How To Write a Press Release

To be successful, a business has to advertise. One of the best ways to get advertising, and for free no less, is to have your business, product or service get publicity in a news story. Press releases are the standard way to get you noticed by the press but if they are written the wrong way, they may end up in a wastebasket instead.

  1. Write a good headline. A press release needs a good headline to catch the reader's attention. The headline does not necessarily have to be about the product you are plugging, but it should be related somehow. If the new product is a new and improved fly swatter, the headline could say something about the diseases that flies carry or that there are several ways to get rid of flies in a home. If the product name is in the headline, it will look like just another ad to be ignored.
  2. Find a relevant angle. A press release is something that will be sent to the media, so it needs to be written in a way that will attract their attention. A press release that is just a block of text about how great a person or product is will be thrown away. I have seen many a press release thrown into the trash after an editor read it and decided it was just PR propaganda. The media feeds on news and useful information--not promoting you and your business. To get the attention you need, you have to find a relevant angle that would make a good story.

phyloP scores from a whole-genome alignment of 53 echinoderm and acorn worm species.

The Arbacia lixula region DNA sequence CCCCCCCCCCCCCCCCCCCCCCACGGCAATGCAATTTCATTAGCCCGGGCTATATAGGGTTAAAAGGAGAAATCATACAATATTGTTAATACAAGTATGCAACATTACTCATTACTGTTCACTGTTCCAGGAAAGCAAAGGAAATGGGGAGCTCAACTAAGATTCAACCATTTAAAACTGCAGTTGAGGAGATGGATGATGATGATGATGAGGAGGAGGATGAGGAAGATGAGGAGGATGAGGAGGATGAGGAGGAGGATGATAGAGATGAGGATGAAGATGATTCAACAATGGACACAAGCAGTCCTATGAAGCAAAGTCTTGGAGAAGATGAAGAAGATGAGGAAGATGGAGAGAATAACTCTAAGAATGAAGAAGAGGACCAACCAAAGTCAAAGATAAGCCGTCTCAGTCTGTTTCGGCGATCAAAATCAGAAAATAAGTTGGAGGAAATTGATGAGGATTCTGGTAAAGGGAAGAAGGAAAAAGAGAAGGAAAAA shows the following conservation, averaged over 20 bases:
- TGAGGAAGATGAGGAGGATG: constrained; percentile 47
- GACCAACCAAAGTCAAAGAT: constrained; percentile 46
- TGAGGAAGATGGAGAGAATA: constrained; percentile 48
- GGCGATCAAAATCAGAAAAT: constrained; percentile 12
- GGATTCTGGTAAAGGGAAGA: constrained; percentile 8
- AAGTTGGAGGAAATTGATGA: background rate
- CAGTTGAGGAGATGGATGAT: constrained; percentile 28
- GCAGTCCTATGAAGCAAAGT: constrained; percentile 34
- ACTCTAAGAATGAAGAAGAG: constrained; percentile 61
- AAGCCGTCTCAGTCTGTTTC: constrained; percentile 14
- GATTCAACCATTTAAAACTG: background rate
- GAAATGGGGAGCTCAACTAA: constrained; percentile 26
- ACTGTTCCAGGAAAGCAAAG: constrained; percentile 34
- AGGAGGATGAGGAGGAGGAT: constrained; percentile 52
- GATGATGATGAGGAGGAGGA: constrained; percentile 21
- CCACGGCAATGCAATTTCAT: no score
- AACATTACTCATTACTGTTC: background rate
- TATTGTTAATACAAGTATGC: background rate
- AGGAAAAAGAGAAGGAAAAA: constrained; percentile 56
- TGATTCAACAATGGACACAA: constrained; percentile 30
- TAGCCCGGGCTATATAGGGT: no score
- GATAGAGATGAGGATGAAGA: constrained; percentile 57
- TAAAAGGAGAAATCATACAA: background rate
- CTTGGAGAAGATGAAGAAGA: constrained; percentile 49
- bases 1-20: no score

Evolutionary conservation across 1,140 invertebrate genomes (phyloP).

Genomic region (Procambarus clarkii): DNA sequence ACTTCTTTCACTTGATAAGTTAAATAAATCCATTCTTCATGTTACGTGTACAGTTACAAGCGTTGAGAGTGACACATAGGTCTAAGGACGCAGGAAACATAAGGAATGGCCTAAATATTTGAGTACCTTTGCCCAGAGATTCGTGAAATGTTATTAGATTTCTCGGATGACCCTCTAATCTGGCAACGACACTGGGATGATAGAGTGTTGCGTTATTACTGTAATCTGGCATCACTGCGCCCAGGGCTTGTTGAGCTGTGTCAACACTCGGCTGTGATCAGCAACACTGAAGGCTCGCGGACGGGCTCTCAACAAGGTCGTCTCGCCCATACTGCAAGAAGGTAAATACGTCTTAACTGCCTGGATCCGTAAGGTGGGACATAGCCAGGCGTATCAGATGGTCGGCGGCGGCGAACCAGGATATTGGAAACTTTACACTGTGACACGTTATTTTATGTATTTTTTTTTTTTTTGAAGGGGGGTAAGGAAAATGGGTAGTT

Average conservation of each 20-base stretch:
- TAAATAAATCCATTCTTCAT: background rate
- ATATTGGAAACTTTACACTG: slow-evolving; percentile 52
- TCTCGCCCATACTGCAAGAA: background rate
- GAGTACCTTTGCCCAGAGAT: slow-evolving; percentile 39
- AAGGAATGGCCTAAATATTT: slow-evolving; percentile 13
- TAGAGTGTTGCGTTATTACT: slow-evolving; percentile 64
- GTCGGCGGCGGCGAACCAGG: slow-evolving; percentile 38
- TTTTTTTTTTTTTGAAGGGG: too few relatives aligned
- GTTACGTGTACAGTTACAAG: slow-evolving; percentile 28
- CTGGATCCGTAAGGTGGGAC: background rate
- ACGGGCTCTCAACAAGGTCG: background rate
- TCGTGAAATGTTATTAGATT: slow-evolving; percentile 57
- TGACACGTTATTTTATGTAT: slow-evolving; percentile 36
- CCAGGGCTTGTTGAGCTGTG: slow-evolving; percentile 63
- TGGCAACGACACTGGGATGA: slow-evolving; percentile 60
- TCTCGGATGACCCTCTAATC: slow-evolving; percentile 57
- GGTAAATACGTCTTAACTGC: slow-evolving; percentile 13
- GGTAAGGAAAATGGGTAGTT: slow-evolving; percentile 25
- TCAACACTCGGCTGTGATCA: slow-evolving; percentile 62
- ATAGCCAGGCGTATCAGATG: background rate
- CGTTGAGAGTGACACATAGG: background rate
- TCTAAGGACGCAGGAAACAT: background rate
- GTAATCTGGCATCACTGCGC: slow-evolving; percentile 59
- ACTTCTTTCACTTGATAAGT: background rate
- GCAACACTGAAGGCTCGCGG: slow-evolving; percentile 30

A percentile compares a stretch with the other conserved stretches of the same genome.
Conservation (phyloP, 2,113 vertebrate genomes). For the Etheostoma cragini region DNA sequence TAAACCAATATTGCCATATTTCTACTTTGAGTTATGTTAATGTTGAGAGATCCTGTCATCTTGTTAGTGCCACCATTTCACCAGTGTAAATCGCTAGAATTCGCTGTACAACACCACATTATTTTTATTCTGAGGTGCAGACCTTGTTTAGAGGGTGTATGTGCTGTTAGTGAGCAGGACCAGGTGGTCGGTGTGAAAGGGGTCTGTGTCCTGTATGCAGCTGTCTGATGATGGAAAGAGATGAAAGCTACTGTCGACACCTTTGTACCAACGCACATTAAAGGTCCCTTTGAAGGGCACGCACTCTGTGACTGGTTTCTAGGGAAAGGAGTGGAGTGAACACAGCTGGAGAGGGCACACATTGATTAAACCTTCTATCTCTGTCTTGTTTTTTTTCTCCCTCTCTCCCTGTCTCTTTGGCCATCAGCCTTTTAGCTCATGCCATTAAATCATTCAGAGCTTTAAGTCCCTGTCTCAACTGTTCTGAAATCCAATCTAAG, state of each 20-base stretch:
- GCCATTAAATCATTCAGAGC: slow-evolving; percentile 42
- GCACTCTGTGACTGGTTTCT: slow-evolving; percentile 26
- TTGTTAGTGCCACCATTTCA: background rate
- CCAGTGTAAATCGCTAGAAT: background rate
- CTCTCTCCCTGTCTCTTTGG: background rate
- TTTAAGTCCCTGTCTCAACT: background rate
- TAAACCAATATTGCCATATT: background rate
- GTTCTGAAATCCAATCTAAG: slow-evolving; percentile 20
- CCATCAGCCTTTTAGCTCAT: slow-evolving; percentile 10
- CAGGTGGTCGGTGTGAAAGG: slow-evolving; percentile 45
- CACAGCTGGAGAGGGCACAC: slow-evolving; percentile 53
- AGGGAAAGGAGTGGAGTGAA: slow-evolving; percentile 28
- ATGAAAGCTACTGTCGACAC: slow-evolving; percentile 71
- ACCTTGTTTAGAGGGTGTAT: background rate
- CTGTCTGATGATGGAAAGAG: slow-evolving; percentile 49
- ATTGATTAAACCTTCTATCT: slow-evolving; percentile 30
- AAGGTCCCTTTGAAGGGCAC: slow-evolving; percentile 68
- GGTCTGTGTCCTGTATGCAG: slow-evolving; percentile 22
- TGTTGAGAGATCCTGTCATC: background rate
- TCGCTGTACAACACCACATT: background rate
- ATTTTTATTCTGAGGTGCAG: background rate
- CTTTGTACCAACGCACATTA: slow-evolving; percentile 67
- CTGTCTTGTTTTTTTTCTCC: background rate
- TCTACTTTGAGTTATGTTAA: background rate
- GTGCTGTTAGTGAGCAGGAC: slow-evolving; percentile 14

3. Add in your public relations information. Write the press release with the story angle in mind, adding the PR elements to back up the story, rather than the other way around. A press release about the fly swatter should start out with a few paragraphs about the fly problem and diseases that flies cause. Then it should be pointed out that a good remedy for flies would be the amazing new fly swatter by Acme.
  4. Make your press release similar to a news story in style. If your press release is written more like a news story and less like an ad, it has a chance of actually running as is in the newspaper. If not, there is still a better chance of the story idea being pursued and the fly swatter inventor being interviewed for more information. Smaller newspapers tend more often to print press releases without editing them while larger papers generally want all of their stories to be written in-house.
  5. Keep at it. If you sent a press release and have heard nothing, send it to a different paper, or a TV station or a regional paper. If you hear nothing still, rework the release with a new story angle and try it again. Chances are that if the release is well-written and has information that can actually lead to a news story, it will be picked up by someone.


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